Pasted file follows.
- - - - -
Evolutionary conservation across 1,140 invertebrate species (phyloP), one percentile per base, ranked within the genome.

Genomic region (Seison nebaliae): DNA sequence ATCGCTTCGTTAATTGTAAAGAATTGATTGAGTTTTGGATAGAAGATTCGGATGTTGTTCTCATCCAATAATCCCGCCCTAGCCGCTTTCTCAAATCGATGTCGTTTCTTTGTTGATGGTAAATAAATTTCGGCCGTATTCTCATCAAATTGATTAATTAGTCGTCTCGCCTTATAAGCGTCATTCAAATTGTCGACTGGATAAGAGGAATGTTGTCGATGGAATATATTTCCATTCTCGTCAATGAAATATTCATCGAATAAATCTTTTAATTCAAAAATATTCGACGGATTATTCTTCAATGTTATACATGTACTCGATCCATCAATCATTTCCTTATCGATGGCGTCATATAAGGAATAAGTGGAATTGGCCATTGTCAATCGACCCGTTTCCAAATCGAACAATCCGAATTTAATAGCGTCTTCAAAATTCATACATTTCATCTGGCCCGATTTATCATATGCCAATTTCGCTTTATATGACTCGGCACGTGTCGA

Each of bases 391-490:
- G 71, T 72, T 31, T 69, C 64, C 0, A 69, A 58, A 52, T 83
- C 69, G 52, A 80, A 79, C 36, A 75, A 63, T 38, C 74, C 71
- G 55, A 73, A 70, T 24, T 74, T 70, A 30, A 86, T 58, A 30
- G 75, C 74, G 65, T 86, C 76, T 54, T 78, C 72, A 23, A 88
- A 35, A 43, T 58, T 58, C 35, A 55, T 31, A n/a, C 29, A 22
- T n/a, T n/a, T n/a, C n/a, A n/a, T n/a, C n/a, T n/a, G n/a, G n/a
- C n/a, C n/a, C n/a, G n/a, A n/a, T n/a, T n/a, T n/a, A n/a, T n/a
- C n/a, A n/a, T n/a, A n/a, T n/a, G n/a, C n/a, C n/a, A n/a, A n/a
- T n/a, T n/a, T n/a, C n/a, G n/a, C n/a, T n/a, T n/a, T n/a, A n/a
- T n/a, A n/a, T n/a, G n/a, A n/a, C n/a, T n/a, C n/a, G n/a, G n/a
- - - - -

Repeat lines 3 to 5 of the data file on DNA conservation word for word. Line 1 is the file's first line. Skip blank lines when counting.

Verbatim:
Each of bases 391-490:
- G 71, T 72, T 31, T 69, C 64, C 0, A 69, A 58, A 52, T 83
- C 69, G 52, A 80, A 79, C 36, A 75, A 63, T 38, C 74, C 71